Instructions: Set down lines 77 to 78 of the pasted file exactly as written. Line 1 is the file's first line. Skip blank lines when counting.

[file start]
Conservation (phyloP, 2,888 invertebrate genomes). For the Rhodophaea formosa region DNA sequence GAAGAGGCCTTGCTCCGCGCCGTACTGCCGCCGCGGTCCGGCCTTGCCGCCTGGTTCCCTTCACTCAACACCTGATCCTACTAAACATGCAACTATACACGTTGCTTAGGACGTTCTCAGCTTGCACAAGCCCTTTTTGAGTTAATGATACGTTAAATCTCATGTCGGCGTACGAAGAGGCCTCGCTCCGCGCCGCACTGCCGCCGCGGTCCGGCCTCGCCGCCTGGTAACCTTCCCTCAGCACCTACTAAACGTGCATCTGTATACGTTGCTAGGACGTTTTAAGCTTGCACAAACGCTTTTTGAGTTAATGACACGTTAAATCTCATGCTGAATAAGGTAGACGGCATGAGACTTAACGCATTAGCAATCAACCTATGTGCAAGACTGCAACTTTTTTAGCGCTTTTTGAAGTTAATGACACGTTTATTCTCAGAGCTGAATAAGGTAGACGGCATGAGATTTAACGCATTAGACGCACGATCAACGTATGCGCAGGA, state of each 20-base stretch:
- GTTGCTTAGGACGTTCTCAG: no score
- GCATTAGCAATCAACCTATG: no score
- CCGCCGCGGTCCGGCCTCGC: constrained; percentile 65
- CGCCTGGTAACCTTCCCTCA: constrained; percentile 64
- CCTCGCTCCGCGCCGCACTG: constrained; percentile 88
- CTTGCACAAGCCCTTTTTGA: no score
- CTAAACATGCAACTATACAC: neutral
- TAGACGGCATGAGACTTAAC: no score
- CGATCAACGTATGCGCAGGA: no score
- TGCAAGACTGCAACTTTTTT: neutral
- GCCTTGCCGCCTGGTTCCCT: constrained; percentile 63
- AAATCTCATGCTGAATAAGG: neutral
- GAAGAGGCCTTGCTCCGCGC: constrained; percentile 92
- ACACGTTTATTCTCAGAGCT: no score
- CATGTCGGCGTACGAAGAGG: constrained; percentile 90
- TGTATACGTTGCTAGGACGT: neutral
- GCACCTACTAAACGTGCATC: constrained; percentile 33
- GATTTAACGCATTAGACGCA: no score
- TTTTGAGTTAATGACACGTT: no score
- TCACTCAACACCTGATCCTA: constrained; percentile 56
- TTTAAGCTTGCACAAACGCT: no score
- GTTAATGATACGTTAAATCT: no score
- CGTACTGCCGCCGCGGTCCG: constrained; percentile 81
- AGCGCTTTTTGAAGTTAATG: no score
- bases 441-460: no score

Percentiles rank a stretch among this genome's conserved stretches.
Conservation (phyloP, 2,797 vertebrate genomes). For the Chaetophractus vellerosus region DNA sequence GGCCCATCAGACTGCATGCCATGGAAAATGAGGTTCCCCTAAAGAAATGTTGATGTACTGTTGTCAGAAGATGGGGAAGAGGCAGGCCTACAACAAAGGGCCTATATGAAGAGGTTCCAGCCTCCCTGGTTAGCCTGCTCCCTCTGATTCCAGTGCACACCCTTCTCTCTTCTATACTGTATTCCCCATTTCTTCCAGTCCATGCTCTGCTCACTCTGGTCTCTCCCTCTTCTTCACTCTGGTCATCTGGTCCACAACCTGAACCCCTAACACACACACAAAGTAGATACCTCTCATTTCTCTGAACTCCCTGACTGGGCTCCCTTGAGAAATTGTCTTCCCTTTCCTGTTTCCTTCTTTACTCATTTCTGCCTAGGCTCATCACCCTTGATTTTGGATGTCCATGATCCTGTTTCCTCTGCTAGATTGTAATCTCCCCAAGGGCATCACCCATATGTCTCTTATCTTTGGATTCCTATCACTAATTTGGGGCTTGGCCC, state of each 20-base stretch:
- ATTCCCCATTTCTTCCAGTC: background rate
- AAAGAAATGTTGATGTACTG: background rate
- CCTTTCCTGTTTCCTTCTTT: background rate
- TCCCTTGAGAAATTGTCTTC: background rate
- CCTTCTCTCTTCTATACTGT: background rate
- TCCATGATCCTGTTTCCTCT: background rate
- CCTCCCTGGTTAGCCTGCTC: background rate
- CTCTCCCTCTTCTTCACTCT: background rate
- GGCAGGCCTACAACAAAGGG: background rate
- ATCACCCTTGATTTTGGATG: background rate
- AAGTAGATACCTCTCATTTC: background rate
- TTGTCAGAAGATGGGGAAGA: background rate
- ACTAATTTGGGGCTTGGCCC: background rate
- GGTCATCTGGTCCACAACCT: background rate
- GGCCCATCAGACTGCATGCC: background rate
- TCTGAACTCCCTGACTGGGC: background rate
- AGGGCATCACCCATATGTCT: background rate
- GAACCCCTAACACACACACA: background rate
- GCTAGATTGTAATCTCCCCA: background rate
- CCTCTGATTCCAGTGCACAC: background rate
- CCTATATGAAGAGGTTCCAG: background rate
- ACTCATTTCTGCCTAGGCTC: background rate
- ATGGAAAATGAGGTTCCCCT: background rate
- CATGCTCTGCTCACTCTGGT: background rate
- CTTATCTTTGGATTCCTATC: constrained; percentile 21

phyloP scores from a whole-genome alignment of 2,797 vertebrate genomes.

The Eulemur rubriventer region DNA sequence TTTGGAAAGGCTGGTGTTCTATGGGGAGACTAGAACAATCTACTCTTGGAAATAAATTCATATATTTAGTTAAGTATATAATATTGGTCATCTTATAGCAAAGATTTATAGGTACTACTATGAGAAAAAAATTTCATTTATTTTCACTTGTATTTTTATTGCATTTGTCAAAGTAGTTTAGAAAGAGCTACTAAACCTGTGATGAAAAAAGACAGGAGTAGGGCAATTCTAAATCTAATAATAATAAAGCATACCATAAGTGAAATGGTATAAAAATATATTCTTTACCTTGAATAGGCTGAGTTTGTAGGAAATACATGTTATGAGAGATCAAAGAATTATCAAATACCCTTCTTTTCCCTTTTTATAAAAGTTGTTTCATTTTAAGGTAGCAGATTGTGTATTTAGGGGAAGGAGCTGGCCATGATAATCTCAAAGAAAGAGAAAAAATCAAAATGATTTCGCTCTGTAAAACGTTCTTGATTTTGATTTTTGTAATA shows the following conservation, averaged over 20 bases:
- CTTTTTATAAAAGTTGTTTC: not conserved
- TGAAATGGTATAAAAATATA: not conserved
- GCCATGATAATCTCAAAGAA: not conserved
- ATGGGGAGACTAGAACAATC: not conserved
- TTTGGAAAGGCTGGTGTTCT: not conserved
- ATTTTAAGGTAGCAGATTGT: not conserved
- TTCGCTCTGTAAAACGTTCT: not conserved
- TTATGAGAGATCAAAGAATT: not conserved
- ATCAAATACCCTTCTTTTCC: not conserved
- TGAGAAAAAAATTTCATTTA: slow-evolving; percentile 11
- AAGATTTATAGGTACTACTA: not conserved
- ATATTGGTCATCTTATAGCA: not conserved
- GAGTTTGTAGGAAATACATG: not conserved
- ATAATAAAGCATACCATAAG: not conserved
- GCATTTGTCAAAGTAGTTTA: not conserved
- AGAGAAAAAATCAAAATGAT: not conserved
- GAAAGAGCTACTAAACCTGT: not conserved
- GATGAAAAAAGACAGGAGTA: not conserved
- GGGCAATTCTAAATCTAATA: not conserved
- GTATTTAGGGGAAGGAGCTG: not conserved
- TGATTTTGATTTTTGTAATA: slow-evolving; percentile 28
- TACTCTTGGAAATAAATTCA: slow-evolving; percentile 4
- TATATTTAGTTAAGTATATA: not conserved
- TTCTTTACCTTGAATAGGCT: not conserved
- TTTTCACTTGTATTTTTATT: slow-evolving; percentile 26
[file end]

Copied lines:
- TACTCTTGGAAATAAATTCA: slow-evolving; percentile 4
- TATATTTAGTTAAGTATATA: not conserved